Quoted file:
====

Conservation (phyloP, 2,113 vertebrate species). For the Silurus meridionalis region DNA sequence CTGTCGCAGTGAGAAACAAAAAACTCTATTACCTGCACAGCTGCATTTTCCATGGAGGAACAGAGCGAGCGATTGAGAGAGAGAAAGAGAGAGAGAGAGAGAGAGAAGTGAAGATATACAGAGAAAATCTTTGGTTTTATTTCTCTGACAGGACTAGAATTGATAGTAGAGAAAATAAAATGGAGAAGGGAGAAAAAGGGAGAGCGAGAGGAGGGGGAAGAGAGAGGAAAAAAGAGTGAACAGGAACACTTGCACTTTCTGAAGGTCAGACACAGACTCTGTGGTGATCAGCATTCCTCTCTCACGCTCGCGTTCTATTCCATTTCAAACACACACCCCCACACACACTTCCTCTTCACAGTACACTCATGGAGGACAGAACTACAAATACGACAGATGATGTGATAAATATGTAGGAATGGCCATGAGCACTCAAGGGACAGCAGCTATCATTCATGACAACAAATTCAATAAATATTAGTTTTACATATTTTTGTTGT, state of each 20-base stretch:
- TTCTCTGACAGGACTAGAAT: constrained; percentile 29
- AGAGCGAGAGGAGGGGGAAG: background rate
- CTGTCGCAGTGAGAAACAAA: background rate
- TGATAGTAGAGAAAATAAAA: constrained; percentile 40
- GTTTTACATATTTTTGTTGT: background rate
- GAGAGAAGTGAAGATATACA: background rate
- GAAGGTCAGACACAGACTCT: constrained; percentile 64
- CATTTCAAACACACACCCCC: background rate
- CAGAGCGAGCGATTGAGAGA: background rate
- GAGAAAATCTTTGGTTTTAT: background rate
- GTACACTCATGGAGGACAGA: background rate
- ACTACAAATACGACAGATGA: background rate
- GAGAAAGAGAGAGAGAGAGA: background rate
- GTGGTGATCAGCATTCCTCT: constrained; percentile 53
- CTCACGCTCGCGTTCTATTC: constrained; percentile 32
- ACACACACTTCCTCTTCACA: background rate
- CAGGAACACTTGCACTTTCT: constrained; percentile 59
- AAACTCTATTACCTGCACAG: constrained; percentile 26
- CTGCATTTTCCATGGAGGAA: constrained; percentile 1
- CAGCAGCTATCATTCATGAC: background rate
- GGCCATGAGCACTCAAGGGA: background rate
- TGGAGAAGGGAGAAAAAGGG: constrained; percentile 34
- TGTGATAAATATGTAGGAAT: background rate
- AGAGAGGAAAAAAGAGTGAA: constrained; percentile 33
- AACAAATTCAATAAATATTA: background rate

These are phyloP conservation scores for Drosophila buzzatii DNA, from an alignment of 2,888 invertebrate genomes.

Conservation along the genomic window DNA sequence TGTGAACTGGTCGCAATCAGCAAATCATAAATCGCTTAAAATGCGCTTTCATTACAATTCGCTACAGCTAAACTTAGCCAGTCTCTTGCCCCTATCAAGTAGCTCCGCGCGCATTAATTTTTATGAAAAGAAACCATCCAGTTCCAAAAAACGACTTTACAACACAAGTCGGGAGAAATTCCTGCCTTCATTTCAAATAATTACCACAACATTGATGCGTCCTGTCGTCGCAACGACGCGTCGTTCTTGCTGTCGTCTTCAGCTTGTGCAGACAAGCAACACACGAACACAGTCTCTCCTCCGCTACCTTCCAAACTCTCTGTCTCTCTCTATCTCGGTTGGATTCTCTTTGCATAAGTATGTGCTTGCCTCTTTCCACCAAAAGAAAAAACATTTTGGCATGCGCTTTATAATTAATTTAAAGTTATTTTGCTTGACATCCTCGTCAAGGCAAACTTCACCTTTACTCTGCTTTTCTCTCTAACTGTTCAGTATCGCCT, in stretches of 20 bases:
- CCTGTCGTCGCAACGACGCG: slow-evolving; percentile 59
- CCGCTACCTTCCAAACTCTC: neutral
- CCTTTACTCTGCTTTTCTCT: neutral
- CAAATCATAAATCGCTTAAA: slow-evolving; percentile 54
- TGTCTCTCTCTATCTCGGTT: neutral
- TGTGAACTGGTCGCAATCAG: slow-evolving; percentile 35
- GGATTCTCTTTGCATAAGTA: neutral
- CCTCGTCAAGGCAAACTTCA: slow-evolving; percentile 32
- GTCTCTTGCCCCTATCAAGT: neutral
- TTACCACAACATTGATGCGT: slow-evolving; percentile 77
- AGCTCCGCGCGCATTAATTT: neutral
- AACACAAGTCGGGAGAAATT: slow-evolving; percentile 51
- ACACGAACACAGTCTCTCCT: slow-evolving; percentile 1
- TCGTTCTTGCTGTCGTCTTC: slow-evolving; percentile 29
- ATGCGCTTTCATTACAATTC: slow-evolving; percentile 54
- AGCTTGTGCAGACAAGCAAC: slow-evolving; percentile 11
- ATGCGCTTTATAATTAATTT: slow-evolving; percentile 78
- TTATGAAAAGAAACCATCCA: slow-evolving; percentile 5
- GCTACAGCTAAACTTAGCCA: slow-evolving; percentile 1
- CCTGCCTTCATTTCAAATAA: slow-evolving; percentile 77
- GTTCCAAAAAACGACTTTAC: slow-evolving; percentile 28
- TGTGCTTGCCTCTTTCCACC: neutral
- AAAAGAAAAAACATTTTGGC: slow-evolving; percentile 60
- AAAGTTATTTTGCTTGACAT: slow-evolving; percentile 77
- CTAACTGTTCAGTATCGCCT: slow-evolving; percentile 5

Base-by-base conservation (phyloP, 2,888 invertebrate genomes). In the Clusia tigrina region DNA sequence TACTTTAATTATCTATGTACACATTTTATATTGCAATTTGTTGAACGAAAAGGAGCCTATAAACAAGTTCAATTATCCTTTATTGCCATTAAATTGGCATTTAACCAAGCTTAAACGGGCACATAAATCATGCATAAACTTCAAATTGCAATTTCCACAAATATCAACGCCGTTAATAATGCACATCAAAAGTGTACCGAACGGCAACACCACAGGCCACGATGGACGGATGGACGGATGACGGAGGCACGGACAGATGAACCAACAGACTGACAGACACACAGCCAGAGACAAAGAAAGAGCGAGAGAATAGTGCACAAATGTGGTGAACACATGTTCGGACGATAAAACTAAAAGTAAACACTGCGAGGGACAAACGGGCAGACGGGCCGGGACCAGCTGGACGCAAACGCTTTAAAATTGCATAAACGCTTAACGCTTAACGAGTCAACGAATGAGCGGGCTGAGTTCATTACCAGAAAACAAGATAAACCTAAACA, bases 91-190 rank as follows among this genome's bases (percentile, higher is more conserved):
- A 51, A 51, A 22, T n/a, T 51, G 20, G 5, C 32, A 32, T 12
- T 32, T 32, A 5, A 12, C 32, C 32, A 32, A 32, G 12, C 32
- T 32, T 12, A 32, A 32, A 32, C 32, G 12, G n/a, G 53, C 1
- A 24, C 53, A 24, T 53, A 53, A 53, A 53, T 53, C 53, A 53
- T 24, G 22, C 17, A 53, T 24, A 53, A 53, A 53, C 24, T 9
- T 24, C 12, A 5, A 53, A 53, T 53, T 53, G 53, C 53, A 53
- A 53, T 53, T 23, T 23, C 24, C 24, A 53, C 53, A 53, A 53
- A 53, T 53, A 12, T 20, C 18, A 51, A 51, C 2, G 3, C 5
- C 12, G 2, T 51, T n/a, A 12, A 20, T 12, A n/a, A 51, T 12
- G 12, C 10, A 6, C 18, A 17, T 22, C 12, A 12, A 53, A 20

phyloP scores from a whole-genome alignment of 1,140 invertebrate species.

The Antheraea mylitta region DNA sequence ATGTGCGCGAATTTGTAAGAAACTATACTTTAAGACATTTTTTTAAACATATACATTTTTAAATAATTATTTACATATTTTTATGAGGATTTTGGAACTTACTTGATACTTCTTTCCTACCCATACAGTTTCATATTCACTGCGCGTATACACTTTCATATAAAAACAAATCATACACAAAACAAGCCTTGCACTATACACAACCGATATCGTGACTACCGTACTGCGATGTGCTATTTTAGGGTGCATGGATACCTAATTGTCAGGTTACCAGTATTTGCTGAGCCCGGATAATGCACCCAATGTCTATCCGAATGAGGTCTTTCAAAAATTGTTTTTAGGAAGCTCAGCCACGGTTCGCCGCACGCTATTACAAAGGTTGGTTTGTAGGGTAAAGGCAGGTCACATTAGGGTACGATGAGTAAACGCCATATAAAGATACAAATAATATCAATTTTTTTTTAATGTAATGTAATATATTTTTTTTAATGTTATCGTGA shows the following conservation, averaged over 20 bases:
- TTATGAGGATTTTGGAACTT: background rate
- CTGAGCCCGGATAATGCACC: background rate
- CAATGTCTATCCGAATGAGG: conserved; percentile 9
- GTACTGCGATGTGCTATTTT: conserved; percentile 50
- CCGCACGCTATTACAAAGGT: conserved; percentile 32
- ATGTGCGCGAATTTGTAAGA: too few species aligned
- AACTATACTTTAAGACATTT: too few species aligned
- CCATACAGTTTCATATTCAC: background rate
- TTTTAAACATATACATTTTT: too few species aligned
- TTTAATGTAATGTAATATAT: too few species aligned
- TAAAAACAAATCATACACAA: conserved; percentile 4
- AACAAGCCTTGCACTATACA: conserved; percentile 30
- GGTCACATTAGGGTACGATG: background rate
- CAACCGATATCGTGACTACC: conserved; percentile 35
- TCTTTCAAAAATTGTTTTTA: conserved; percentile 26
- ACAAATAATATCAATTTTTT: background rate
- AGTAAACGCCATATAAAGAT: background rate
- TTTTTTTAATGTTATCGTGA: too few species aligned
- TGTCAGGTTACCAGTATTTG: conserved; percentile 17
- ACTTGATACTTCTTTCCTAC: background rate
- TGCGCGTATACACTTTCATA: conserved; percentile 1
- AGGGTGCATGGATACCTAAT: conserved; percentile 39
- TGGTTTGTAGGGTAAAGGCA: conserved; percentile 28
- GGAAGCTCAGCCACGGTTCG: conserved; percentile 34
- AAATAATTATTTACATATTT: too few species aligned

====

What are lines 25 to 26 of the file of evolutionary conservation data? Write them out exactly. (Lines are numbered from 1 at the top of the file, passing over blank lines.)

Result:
- AGAGAGGAAAAAAGAGTGAA: constrained; percentile 33
- AACAAATTCAATAAATATTA: background rate